Free speech is under attack.
Yeah, I know that is not a newsflash to any person reading this, but it bears repeating. And repeating. And repeating again. And again. (See what I did there?)
The American Civil Liberties Union used to care about such things, but they have decided to join the cancel culture mob. So it has fallen to others to defend the right of free expression, and FIRE-the Foundation for Individual Rights and Expression is doing the work that the ACLU used to do.
I have been a fan of FIRE for several years now. They are not ideologically conservative, but given today’s political environment most of the work they do is fighting the Left in academia and cultural institutions because most of the threats to free speech and expression from from the “progressive” side of the political aisle. As we all know, progressives hate nothing more than dissent.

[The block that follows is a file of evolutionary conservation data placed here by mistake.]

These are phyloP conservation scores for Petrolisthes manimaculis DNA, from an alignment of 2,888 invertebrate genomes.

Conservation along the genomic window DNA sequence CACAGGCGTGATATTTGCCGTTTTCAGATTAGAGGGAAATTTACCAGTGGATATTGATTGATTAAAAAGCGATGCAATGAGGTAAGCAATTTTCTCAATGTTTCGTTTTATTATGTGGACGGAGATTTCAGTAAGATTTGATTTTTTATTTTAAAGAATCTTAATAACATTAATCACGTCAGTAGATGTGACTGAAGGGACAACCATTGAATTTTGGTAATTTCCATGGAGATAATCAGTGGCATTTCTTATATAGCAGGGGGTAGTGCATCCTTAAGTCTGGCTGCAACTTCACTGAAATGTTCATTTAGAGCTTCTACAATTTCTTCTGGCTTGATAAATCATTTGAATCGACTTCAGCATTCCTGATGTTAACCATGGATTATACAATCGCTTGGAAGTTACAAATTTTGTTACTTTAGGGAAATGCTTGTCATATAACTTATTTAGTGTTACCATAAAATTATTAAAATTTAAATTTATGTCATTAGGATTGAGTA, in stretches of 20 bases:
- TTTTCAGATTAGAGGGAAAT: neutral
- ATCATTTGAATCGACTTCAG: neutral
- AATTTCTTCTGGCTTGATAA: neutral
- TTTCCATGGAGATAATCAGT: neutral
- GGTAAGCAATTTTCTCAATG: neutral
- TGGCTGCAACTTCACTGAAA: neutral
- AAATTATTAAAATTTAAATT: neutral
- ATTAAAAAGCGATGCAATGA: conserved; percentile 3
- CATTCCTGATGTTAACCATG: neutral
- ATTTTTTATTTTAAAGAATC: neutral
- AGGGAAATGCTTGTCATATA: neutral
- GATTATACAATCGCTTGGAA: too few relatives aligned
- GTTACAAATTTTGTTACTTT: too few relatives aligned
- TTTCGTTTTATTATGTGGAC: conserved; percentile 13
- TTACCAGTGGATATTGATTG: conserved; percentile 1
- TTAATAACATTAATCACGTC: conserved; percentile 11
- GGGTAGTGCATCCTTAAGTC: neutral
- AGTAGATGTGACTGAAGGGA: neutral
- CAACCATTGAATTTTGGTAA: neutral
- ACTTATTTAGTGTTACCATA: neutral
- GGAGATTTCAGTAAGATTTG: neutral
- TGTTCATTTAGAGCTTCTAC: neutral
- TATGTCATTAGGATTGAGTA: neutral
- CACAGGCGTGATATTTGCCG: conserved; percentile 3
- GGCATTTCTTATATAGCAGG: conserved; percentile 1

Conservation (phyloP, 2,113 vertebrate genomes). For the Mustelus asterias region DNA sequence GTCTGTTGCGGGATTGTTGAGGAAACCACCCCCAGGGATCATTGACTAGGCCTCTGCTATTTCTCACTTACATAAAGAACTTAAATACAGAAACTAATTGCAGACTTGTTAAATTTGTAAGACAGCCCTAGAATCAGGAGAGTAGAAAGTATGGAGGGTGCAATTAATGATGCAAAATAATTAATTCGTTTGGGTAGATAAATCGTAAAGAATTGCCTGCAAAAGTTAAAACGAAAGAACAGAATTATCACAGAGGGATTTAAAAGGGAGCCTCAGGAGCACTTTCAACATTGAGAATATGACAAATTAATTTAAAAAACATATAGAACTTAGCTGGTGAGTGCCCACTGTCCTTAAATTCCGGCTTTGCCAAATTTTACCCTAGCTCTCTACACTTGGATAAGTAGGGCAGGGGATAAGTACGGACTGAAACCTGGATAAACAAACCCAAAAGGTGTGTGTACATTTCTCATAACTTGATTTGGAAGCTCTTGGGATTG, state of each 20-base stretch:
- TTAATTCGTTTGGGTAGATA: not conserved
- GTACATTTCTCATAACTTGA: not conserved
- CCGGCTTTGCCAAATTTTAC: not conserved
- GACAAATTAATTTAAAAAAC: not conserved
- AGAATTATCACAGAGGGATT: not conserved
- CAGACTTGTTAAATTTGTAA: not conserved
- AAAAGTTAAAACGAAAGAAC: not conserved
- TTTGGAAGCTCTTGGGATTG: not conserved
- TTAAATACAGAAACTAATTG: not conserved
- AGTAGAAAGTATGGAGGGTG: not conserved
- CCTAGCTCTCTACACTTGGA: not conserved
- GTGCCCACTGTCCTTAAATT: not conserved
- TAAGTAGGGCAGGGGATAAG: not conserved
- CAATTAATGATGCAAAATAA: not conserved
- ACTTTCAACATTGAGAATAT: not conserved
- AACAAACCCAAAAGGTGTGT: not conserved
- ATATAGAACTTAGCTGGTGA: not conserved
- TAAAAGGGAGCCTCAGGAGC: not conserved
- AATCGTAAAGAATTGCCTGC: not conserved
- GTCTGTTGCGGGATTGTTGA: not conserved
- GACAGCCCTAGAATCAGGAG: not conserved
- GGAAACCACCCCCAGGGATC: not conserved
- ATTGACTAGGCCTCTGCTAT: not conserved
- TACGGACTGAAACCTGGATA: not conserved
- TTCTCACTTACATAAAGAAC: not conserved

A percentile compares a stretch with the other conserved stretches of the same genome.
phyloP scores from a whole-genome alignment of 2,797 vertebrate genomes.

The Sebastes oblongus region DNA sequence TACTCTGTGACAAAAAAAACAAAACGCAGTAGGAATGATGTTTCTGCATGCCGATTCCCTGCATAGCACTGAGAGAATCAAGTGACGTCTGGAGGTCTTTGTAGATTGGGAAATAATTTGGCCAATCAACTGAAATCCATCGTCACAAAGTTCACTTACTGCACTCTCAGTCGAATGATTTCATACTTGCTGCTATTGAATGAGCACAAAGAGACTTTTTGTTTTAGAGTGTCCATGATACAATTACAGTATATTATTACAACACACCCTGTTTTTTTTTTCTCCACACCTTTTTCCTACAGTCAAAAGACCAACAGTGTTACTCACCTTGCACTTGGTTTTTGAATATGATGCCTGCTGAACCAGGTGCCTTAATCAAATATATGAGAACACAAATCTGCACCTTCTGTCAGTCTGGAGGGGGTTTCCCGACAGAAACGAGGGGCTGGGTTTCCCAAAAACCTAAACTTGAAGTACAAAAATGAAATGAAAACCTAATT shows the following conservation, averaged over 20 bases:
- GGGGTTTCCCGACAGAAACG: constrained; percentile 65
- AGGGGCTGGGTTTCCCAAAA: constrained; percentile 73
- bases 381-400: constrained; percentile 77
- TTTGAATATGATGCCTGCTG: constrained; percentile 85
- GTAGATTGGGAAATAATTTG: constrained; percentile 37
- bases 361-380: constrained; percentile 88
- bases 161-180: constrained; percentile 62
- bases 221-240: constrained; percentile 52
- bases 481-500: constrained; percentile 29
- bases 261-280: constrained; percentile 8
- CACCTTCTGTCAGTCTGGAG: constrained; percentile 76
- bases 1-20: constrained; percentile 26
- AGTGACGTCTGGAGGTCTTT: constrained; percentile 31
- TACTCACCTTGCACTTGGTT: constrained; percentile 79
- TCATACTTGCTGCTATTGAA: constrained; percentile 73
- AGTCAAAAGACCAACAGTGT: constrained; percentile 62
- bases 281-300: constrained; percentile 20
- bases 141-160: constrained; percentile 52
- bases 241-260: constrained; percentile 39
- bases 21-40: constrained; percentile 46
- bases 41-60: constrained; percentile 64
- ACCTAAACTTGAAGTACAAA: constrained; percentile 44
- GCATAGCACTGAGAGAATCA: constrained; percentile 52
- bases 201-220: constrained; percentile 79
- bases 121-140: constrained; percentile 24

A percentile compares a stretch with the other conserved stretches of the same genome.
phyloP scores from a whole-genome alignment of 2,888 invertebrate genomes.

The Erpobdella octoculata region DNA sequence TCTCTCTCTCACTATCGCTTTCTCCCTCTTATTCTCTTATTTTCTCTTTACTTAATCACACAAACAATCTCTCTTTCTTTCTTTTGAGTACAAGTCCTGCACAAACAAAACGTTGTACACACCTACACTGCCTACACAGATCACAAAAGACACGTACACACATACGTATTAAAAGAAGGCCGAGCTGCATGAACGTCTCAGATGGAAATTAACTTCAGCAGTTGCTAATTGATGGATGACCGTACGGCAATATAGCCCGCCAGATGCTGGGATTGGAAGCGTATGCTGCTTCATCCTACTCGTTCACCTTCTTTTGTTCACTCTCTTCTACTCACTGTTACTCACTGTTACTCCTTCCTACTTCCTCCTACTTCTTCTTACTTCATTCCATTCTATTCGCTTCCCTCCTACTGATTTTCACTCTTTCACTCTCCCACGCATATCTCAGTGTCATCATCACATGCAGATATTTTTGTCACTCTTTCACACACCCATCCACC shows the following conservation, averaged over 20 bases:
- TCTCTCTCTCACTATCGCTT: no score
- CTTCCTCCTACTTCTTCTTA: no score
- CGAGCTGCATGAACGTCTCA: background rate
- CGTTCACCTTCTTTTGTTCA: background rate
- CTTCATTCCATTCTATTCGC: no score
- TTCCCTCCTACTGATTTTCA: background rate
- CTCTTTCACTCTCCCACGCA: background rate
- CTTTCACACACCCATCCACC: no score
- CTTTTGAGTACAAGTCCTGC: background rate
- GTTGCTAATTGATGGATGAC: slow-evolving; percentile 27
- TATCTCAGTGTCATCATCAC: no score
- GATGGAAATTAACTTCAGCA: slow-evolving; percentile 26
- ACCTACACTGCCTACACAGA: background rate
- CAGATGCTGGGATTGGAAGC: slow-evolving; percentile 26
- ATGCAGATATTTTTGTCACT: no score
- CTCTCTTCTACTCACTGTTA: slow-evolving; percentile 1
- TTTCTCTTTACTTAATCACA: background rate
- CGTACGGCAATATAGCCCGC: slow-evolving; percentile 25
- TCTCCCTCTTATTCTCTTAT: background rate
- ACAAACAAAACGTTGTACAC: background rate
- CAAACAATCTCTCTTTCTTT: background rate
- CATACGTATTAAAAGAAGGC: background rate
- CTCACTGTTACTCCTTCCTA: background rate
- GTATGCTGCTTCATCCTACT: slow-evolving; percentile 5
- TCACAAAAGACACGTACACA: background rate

The new ad features rapper and actor Ice-T, who currently plays a main character on Law and Order: SVU (a show I never watch, but is a favorite of my father-in-law). Ice-T ran into censorship early in his career because his music was…provocative. It ticked people off something fierce. I am not a fan myself.
But he is actually quite a good actor, and his personal experience turned him into an advocate for free expression. I have no idea what his politics are and am as indifferent to his opinions as I am to any actor. I only pay attention to actors’ political views when it seems appropriate to make fun of them mercilessly. I suggest you follow that principle as well.
FIRE has been producing a whole series of videos on the importance of free expression called “The Faces of Free Speech.” You can view the videos at YouTube.
I am glad to see that somebody from mainstream Hollywood is standing up for free expression. After all it is a natural position for content creators, but with few exceptions most actors seem more interested in pushing The Narrative(TM) than encouraging alternative points of view. Go figure.
FIRE is a great organization. You may not always feel comfortable with the people and causes they defend because they do so out of principle, not to promote a particular ideology.
That is what civil rights organizations should do.